When we approach Port Angeles, we quickly see it is not a desirable destination. Although second homes scatter across Lake Crescent nearby and the grand entrance to Olympic National Park is in its backyard, the small town itself is one of those places that needs rescuing with all of the closed shops and for lease signs. It is a launching pad for exploration but it is lackluster in charm. I can’t imagine settling down and calling it home like our trailer park owners do in the Elwha area.
We were quick to find an area to lift our spirits that offered wide open views and spaces to explore. Salt Creek Recreation Area did not disappoint. We realize this is the place we should have camped. It is an area worthy of making a move from where we are set up, but there is not a site available. That’s the hardest part about camping -campers are just flat out organized and we are not. We booked our entire trip about five weeks ago when we got the green light to miss a little football training. The rest of the camping world mapped out their routes last year AND reserved their sites.
We have accepted we are lacking in the scheduling arena with three kids who are up to ten years apart. We are stretched. Even though we made major changes to be more deliberate and more focused, we can’t seem to do it all. We even forgot the name of the camp we booked in Idaho to cancel it when the boys found a better option on their way out. These campers facing the gorgeous water view of the Straight of Juan de Fuca have fueled us to try a little harder next time.
It took a little navigating around campsites to figure out where to access the beach, but WOW. It truly feels like we are at the end of the earth.
When the tide is out, anyone can walk across the sea stone and feel the slimy kelp, some of it shaped like octopus and scattered everywhere. Hermit crabs and others creatures are left in crevices, pining for the water that has retreated. Clams stretch out like pavers across a new patio. We are anxious to climb down and reach the beach and touch the Pacific Coast sand…a first for all of us.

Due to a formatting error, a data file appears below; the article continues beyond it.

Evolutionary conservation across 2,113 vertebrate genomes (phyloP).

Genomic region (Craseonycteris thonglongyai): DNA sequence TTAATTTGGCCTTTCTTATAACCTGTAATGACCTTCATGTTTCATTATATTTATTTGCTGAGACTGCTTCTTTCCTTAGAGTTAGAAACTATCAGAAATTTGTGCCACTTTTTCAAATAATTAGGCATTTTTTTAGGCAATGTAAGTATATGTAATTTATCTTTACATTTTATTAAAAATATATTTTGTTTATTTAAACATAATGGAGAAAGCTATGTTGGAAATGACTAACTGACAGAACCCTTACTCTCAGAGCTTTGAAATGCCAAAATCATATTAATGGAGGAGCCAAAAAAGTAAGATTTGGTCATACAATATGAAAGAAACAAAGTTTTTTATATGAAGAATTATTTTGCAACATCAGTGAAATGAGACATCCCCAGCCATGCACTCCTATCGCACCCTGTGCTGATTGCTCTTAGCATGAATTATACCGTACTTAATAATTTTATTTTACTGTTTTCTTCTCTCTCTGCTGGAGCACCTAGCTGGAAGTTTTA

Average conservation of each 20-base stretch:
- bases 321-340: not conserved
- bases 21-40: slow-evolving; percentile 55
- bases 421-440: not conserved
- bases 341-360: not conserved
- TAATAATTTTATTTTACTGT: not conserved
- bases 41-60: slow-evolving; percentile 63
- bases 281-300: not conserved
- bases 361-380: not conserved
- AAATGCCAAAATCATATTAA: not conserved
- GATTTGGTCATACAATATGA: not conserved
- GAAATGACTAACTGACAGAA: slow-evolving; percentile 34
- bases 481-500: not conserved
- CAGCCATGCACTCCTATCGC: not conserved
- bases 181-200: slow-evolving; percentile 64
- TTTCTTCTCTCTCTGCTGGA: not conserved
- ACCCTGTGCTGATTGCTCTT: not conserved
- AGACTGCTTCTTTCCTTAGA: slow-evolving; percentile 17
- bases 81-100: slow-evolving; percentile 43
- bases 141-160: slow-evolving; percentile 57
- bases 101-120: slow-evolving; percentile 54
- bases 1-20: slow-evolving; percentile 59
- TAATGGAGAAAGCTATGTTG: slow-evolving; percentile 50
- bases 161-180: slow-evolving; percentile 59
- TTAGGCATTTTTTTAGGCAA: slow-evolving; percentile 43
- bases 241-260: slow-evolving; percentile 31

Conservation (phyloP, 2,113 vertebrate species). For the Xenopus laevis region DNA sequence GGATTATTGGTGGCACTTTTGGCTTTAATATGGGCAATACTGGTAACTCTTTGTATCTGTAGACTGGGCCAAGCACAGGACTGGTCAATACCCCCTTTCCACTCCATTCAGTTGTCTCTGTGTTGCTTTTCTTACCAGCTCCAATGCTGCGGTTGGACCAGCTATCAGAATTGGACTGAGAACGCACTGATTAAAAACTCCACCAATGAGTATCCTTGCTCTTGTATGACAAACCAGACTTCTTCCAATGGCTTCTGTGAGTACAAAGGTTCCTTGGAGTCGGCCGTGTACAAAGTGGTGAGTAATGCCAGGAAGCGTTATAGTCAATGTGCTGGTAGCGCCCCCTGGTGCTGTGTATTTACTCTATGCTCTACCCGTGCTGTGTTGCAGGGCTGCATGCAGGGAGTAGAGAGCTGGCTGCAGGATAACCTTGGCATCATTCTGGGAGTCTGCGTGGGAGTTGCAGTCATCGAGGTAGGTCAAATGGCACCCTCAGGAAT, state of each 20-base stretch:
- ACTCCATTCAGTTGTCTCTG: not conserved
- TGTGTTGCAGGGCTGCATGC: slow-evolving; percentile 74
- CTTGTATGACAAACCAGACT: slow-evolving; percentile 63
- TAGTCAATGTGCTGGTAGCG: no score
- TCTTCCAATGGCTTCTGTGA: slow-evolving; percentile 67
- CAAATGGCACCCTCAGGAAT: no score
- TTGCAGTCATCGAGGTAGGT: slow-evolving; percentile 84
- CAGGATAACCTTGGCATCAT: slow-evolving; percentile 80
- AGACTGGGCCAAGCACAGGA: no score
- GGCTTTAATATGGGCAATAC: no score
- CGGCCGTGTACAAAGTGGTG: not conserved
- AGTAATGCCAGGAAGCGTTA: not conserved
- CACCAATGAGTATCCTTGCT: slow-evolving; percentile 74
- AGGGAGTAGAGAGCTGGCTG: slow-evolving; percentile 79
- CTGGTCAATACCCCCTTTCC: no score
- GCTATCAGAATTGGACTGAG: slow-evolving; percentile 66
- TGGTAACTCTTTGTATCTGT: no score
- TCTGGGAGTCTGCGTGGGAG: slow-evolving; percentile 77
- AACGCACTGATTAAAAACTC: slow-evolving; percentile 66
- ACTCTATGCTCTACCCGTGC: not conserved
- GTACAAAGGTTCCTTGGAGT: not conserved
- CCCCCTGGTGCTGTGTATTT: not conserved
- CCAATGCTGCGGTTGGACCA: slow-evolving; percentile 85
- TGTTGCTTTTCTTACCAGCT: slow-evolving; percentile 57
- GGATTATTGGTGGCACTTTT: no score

Cleo goes wild for it and we quite literally cannot contain her excitement.
We spend the afternoon here with a picnic lunch and a kayak. We launch each of the kids in the kayak for a little trip around the shallow waters. Parker in particular looks like he could paddle out to the wide expanse and hit the deep water and never look back. He was born for the outdoors…we aren’t ready to let him get that far yet but we have no doubt he would survive.
The tide keeps pushing its way back to us. We are mindful of how the water keeps forcing us to hug the rocky cliff and our way down to the beach is now is fully submerged. The tide comes back in and restores everything to its original form. All of our tracks virtually gone, erased as the water washes across the sand. We give into nature’s ebbing and flowing and find a new way out, leaving the beach behind. We shake the water and sand off our feet, feeling refreshed. The hermit crabs and clams bask in the water washing back over them. A clean slate for us both.